Differences between the Olympus OM-D E-M5 and OM-D E-M1
One of the key differences between the OM-D E-M5 and OM-D E-M1 are the sensors found inside. Whereas the Olympus OM-D E-M5 features a 16.1MP Live MOS sensor, the OM-D E-M1 uses an all-new 16.3MP Live MOS sensor that incorporates a New Dual Fast AF system with Phase Detection pixels on the sensor. The key point to pick out here are those newly added Phase-detection pixels that are aimed at delivering a faster AF performance to Olympus E-system users who may want to attach their lenses to the E-M1 using a specially developed E-system adapter – the MMF-3.
The MMF-3 adapter allows existing Olympus E-system users to attach and use their lenses.
So what about the sensitivity range? Well, the E-M1 doesn’t break any new territory in this area with the same ISO 200-25,600 span as the E-M5. What’s interesting to note here however is that the manufacturer claims the new 16MP chip can produce less noise than APS-C sized sensors – something we aim to find out when we subject the Olympus OM-D E-M1 to a full review in the forthcoming weeks.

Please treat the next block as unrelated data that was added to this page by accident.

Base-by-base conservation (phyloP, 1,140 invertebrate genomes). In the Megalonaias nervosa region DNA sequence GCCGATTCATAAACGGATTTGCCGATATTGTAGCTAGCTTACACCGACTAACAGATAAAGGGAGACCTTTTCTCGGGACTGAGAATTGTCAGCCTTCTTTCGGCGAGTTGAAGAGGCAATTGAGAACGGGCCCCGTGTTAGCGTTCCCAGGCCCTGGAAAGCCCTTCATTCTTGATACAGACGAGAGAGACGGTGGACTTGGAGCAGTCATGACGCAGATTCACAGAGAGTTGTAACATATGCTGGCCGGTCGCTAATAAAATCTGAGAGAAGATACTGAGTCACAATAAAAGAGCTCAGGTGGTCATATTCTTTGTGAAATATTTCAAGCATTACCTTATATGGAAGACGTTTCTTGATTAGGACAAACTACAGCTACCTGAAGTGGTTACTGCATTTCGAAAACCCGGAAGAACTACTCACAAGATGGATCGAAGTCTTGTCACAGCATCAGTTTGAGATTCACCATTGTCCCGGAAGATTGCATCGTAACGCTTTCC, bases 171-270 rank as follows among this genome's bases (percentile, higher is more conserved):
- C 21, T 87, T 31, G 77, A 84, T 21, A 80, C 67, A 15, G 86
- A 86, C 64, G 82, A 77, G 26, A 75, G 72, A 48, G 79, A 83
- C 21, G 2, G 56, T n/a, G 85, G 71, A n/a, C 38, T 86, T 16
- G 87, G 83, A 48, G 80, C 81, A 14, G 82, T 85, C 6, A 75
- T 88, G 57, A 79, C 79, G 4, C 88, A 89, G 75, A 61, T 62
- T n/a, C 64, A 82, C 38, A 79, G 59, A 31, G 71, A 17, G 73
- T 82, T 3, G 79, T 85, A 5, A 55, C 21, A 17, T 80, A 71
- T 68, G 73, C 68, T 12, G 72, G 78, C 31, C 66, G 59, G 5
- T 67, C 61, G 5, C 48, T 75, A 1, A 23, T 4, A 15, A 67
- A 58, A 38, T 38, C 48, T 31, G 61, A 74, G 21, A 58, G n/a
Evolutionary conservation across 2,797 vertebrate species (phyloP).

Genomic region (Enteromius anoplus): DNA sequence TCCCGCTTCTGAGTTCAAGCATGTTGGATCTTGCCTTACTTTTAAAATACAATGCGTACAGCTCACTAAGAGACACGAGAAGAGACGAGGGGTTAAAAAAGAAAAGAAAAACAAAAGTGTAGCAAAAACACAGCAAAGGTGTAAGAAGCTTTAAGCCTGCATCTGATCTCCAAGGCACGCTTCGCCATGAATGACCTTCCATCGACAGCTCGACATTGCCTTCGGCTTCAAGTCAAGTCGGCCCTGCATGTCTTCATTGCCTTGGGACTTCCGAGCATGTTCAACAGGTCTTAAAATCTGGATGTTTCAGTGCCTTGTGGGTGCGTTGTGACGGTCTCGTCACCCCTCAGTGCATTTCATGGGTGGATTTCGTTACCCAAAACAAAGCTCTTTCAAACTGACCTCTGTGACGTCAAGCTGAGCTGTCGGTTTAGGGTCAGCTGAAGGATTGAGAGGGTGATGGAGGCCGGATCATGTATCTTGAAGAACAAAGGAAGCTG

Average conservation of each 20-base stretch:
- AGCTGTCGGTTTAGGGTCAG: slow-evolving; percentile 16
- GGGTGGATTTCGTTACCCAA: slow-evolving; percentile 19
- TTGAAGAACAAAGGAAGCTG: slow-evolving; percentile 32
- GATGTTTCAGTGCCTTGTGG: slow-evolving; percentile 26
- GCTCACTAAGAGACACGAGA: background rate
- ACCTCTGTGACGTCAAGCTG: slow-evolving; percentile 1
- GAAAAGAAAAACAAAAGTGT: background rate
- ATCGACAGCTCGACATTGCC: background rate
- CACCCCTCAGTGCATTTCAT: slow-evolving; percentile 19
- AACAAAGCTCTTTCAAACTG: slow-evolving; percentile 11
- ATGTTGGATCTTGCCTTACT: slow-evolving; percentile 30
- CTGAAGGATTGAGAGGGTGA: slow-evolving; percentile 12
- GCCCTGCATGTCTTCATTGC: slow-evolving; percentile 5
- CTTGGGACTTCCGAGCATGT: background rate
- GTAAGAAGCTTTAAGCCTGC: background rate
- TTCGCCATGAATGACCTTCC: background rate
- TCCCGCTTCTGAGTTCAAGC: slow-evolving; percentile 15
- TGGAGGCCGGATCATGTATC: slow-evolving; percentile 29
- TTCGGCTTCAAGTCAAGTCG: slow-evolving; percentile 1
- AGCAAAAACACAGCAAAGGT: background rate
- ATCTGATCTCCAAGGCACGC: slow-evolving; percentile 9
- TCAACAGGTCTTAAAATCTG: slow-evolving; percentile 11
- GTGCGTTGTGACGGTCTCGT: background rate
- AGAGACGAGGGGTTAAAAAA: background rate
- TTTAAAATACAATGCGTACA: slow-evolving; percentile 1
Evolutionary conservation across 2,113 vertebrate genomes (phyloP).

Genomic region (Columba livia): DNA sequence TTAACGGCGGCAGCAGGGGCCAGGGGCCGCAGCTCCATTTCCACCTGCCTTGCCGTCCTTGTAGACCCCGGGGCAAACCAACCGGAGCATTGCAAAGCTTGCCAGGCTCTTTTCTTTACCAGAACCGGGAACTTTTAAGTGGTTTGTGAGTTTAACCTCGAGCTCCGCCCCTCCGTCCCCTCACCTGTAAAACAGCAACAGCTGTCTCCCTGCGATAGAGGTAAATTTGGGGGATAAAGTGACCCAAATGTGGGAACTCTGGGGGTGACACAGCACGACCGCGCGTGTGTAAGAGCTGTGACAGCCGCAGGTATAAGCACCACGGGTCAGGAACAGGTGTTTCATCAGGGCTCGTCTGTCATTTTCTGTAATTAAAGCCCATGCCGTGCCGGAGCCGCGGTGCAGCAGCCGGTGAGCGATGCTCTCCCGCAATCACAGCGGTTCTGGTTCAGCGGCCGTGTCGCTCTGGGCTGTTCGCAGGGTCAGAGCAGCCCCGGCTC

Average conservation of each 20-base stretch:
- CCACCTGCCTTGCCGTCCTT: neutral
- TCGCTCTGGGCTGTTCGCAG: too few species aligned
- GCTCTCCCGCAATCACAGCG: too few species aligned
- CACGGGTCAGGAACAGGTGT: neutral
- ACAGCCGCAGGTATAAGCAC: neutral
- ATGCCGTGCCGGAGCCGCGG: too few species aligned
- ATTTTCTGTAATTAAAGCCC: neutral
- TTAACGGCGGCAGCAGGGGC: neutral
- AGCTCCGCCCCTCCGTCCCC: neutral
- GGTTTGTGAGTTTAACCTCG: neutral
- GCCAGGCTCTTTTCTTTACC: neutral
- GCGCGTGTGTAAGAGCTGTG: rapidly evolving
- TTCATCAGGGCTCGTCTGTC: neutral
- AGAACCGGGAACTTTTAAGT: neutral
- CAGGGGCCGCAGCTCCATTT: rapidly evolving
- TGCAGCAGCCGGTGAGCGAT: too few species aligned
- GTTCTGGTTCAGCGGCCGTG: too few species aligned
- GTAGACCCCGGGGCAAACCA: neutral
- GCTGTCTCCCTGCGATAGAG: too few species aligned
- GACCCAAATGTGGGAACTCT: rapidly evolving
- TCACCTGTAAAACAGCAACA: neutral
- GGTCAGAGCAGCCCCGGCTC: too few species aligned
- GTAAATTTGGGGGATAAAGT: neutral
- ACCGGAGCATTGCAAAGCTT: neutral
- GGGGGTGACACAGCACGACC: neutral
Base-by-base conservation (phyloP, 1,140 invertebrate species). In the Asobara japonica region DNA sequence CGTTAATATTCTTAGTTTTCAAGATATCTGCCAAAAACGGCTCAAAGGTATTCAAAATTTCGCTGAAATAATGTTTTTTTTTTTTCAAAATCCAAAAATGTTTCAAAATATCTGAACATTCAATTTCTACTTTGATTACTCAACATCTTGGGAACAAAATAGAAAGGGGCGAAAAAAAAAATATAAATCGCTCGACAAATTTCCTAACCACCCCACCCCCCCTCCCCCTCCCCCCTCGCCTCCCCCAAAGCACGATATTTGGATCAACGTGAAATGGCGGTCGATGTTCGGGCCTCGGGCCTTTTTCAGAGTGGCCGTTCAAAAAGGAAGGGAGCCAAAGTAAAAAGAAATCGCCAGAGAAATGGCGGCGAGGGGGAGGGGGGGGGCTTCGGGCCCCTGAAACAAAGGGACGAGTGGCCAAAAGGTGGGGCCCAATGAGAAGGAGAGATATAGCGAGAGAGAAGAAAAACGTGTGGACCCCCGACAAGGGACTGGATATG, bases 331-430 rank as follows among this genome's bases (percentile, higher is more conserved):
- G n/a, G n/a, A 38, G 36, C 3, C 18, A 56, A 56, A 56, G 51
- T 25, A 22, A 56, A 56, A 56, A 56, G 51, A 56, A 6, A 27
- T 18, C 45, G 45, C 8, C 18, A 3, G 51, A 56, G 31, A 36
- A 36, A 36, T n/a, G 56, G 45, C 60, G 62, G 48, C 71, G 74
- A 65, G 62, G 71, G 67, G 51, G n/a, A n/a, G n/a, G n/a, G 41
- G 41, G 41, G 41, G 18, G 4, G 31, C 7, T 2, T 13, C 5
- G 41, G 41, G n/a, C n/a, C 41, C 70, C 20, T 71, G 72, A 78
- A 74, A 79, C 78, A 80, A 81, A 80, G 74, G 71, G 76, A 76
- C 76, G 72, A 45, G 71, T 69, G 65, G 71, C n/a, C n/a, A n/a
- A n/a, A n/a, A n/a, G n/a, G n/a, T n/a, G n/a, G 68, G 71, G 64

The Olympus OM-D E-M1 features a new Dual Fast AF system.
Getting back to those on-chip Phase Detection pixels, the E-M1 is capable of acknowledging whether a Four Thirds or Micro Four Thirds lens is attached before automatically switching to the more suitable AF technology. While Phase-detect is used in combination with Four Thirds lenses, contrast detect AF is relied on for use with Micro Four Thirds lenses. Just to make it clear, the OM-D E-M1 features the same Micro Four Thirds mount like that of the E-M5, its now just appealing to a wider Olympus audience.
In all there are 81 focus area points on the E-M1 compared to 35 on the E-M5, with both cameras fully supporting single AF, continuous AF, single AF+MF, AF tracking and manual focus.